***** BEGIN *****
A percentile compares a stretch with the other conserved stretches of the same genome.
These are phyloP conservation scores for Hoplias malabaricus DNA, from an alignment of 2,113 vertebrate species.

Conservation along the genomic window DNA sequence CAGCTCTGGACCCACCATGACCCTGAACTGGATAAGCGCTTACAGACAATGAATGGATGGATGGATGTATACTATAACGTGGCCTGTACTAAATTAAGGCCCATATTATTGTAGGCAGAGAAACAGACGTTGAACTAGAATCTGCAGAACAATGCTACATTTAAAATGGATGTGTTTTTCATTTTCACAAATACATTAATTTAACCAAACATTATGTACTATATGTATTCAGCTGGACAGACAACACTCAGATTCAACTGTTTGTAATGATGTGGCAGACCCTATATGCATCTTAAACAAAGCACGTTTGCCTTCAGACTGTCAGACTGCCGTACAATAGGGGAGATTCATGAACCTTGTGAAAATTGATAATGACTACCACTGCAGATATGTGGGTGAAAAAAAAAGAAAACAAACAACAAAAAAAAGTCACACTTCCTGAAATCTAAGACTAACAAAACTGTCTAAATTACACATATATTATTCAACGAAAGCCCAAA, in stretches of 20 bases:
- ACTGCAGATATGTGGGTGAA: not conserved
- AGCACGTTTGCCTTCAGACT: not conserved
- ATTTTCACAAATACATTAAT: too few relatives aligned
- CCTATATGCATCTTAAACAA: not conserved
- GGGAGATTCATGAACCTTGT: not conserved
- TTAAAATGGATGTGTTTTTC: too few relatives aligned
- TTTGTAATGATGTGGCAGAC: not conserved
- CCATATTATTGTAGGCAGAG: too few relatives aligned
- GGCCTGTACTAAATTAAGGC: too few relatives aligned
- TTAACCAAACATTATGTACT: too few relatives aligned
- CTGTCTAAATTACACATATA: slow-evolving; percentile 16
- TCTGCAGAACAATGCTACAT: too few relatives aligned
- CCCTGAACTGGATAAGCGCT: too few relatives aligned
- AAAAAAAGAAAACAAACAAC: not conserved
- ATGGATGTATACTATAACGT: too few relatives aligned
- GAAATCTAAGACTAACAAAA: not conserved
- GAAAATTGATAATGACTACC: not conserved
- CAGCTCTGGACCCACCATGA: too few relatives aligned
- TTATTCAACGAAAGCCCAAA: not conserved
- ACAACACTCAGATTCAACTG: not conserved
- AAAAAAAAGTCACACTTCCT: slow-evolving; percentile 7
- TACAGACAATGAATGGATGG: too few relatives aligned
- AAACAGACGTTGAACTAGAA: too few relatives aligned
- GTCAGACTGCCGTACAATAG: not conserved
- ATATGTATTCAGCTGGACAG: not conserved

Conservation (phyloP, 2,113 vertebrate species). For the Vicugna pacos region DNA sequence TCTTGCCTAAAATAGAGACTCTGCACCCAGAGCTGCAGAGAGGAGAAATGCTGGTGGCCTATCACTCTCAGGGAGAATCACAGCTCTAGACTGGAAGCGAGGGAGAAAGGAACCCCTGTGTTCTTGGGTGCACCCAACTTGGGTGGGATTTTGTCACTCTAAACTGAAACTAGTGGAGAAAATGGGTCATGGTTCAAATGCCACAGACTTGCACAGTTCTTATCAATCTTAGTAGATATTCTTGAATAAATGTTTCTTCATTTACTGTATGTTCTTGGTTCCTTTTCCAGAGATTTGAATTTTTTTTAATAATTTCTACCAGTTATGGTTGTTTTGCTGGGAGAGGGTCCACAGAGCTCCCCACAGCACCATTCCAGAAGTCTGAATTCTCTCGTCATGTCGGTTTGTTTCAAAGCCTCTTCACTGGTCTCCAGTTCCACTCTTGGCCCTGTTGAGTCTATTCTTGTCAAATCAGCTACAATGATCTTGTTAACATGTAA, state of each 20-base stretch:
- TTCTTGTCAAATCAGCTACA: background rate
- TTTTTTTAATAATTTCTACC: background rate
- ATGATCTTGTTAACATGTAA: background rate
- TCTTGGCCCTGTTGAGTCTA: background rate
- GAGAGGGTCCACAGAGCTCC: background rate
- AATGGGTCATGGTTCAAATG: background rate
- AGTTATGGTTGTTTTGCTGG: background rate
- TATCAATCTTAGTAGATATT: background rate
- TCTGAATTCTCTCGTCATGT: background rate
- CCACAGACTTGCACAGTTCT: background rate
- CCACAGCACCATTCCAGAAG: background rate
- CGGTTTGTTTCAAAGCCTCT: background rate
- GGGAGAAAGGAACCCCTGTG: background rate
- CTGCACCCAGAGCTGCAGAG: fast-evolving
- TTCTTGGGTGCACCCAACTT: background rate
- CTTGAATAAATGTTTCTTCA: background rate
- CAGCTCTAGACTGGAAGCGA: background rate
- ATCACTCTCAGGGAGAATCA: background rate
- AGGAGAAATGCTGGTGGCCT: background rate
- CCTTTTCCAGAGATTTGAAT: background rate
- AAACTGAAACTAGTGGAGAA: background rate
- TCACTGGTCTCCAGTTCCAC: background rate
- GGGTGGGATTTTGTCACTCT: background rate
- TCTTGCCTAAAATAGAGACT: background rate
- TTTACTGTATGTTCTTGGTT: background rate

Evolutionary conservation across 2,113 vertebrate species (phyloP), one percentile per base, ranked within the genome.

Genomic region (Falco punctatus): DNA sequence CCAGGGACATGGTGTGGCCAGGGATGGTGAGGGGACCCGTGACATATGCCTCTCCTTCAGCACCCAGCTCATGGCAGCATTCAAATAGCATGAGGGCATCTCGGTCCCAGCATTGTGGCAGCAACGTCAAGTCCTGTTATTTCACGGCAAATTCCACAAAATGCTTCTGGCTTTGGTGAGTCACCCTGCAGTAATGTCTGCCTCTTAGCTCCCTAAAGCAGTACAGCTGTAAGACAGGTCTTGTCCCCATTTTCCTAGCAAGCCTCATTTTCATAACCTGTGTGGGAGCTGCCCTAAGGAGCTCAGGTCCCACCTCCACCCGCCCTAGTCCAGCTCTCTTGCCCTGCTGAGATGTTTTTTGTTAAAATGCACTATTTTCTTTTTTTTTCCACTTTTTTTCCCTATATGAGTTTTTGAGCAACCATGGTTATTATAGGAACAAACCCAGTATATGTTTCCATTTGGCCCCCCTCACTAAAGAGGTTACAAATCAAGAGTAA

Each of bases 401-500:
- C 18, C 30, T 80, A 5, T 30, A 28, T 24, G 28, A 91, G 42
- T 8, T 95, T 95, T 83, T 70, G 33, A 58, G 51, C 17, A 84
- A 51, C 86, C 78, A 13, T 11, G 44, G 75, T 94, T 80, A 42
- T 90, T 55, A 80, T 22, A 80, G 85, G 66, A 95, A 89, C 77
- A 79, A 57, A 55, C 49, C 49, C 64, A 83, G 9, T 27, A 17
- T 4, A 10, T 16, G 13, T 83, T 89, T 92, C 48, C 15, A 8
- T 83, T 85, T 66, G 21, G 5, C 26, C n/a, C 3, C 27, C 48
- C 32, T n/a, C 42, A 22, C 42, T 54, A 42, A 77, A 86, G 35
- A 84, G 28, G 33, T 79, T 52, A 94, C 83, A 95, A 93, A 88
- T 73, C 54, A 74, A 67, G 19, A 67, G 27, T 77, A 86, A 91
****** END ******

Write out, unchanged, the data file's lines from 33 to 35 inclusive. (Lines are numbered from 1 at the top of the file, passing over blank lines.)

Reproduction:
- TCTTGGCCCTGTTGAGTCTA: background rate
- GAGAGGGTCCACAGAGCTCC: background rate
- AATGGGTCATGGTTCAAATG: background rate